Beginning ASP.NET MVC 1.0

Author: Simone Chiaretta & Keyvan Nayyeri
Publisher: Wrox, 2009
Pages: 576
ISBN: 978-0470433997
Aimed at: ASP .NET beginners
Rating: 4.5
Pros: Well explained
Cons: Poorly produced and only covers MVC 1.0
Reviewed by: Ian Elliot

This isn't a perfect book, it has too many rough edges. However, it does succeed in providing an easy-to-read overview of the whole MVC idea and the ASP .NET MVC framework in particular.

Author: Simone Chiaretta & Keyvan Nayyeri
Publisher: Wrox, 2009
Pages: 576
ISBN: 978-0470433997
Aimed at: ASP .NET beginners
Rating: 4.5
Pros: Well explained
Cons: Poorly produced and only covers MVC 1.0
Reviewed by: Ian Elliot

The biggest problem with this book is that MVC 2.0 is with us and the book covers MVC 1.0. However this isn't as big a problem for the beginner as it would be for an expert. You can work with MVC 2 alongside MVC 1.0 and there is an automatic conversion tool for projects.Given that this book deals with fairly introductory ideas much of it is applicable to MVC 2.0 with few changes.

The first chapter is a good overview of where things stand with ASP .NET and emphasises the basic idea that ASP .NET now covers everything that Microsoft does with web development, including ASP .NET forms, Ajax and MVC. The basic structure of MVC is introduced and while everything is covered you probably need to have a rough idea of the basics for it to make sense.

Chapter Two moves on to a hands-on project using MVC 1. There are lots of screen dumps and the step-by-step is at a fairly slow pace. One annoyance that runs through the entire book is the sloppy way lines in listings wrap round anywhere with no regard to meaning. Sometimes this is bad enough to make reading the listings more difficult than it should be. If you are picky and can't help proof reading a book you might find this one irritating as in places it could do with a good edit. 

From Chapter Three on the book moves into increasingly deeper areas of the MVC framework. A bigger example goes over the building of a project and the three components - Model, View and Controller working together  The next three chapters then deal with each of the main components in turn. The Model is illustrated using Linq to SQL, ADO .NET, ADO Entity Framework and Linq to XML. The Controller is then explained in depth and Chapter Six covers the View in relation to HTML forms.

A whole chapter is devoted to the subject of routing and its central place in any MVC application. After this the book moves into more general territory - unit testing, testing MVC applications, using ASP .NET components, Action Filters, Ajax, Deployment, working with the ASP .NET Webforms approach, authentication and authorization, extending ASP .NET MVC and migrating web form projects. The book ends with a number of cases studies and solutions to the exercises.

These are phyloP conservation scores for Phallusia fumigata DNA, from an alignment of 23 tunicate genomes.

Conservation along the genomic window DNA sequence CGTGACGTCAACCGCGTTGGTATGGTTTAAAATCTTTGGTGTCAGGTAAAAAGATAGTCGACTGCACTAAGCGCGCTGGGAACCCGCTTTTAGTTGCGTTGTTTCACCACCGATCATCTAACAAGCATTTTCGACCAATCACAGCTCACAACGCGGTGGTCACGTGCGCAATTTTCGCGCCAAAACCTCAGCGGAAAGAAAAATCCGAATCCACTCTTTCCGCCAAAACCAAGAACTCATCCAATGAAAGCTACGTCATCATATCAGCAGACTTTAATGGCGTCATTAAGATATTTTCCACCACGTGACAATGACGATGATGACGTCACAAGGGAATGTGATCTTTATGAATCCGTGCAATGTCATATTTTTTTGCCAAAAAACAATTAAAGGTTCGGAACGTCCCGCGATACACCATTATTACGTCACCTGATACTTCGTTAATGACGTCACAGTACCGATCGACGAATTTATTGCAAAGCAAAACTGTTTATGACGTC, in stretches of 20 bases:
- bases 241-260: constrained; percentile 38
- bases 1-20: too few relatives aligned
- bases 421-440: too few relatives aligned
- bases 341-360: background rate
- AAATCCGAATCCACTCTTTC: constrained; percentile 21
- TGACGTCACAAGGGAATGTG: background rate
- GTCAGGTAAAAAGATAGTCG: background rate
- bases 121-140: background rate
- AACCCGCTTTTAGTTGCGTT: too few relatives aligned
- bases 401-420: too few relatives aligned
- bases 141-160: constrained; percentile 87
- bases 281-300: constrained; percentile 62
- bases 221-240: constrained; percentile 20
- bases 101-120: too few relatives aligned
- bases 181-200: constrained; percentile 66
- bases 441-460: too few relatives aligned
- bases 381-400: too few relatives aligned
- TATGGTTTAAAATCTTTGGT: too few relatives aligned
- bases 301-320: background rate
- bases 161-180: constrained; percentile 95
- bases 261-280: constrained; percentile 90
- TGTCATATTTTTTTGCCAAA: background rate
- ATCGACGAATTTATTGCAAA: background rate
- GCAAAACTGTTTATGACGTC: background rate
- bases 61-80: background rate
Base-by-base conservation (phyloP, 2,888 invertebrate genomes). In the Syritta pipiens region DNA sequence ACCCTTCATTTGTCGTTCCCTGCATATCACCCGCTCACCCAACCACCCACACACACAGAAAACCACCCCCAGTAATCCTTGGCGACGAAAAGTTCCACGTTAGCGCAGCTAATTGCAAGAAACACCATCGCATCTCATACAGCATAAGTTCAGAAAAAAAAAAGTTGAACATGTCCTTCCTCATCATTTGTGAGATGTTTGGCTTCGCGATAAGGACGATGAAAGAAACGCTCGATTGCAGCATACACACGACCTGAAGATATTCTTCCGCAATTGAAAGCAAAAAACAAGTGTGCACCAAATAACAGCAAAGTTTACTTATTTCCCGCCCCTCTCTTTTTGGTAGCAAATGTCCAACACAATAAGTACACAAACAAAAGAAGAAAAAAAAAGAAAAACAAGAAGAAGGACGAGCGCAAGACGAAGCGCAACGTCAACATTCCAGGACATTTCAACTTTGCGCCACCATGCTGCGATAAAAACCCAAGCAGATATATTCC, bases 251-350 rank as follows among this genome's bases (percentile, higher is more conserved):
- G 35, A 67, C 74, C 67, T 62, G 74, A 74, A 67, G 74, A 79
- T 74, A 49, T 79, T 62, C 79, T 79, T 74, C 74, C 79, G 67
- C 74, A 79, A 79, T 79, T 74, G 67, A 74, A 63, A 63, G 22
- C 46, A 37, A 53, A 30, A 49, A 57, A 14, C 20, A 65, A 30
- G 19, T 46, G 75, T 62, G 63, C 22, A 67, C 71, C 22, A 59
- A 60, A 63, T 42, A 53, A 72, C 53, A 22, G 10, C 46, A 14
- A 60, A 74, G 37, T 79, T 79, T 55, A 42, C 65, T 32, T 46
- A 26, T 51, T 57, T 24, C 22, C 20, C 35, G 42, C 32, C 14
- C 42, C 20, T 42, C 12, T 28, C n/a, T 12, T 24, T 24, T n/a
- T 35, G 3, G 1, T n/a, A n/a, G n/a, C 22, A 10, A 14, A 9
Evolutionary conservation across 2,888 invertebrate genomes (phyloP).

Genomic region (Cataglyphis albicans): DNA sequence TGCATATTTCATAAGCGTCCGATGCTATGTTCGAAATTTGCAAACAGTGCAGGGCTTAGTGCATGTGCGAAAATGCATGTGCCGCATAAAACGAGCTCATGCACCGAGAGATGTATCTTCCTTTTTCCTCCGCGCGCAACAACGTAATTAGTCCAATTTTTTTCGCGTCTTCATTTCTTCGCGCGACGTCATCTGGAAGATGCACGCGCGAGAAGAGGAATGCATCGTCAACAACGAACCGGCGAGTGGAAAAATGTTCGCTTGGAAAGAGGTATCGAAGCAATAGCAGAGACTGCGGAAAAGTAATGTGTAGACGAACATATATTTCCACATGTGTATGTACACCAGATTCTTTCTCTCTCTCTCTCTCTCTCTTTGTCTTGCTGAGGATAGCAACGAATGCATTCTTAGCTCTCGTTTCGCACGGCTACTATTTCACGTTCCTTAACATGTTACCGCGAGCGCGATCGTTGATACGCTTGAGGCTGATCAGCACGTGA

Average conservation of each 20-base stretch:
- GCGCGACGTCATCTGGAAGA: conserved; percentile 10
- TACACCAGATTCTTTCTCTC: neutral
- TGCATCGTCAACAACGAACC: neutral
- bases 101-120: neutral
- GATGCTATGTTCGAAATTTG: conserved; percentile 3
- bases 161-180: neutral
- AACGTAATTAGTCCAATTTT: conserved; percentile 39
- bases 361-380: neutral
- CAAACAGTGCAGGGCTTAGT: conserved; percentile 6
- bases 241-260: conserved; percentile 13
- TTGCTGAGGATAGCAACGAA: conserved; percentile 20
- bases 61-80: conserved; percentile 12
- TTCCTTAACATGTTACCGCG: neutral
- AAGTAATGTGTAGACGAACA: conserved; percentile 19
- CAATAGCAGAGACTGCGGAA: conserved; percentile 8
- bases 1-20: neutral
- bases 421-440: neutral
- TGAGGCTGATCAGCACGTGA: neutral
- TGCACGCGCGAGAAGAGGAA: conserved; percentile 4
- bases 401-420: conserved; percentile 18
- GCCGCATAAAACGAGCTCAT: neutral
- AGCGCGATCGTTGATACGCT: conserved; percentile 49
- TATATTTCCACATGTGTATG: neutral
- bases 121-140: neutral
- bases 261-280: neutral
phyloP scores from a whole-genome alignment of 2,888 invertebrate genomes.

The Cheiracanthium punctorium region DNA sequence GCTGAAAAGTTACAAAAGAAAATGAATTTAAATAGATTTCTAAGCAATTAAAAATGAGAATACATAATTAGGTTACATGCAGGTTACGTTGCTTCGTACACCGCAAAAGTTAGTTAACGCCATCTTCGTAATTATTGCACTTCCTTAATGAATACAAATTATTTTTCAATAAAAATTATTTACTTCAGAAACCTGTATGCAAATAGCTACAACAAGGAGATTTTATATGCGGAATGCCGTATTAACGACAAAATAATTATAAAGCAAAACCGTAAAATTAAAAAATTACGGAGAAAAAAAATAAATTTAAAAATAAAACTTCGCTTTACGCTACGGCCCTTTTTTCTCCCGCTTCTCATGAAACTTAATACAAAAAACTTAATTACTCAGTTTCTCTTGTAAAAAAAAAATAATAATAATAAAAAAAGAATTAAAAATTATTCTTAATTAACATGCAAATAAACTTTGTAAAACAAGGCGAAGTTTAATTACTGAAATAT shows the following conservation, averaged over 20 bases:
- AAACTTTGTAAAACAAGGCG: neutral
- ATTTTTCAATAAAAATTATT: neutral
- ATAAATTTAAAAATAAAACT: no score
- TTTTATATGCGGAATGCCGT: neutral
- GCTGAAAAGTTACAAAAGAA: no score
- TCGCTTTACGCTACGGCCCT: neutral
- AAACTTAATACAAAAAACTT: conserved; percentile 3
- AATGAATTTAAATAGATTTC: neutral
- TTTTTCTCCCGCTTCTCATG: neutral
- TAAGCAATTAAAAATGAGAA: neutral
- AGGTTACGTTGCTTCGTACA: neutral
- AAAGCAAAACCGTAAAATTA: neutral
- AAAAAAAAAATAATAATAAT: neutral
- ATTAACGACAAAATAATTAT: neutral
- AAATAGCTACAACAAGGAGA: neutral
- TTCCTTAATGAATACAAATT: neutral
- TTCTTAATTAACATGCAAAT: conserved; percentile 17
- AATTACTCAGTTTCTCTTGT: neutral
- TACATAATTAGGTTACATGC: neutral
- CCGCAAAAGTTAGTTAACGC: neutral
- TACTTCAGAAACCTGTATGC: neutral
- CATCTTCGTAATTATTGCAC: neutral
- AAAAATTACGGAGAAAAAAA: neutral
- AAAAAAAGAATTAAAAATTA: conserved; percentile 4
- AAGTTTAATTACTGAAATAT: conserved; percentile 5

Overall this isn't a perfect book, it has too many rough edges. However it does succeed in providing an easy to read overview of the whole MVC idea and the ASP .NET MVC framework in particular. It also does a good job of pointing out the relationships between old style ASP .NET and the MVC system and it isn't afraid to say when something doesn't work in the new environment.

Is it suitable for beginners? Yes, as long as the beginner writes good C# and has a grasp of web development in general. This is an introduction to ASP .NET MVC not programming in general and it covers some advanced topics - it could be all you need to make the conversion from ASP .NET web forms to MVC.

This is a book that would be great if it was brought up-to-date to cover MVC 2.0 and was subjected to a little bit of polishing. As it stands it's still a good book.

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NoSQL Distilled

Author: Pramod J Sadalage & Martin Fowler
Publisher: Addison Wesley
Pages: 192
ISBN: 978-0321826626
Audience: Developers who want an overview of NoSQL
Rating: 4.5
Reviewed by: Kay Ewbank

This book aims to give you enough information to answer the question of whether NoSQL databases are worth serious [ ... ]



The Universal Computer

Author: Martin Davis
Publisher: A K Peters/CRC Press
Pages: 240
ISBN: 978-1466505193
Aimed at: Anyone interested the logical theory of computing
Rating: 4.5
Pros: Fascinating mix of mathematics and history
Cons: Not about the history of computing
Reviewed by: Mike James

What do people want to know about T [ ... ]


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Last Updated ( Tuesday, 13 April 2010 )
 
 

   
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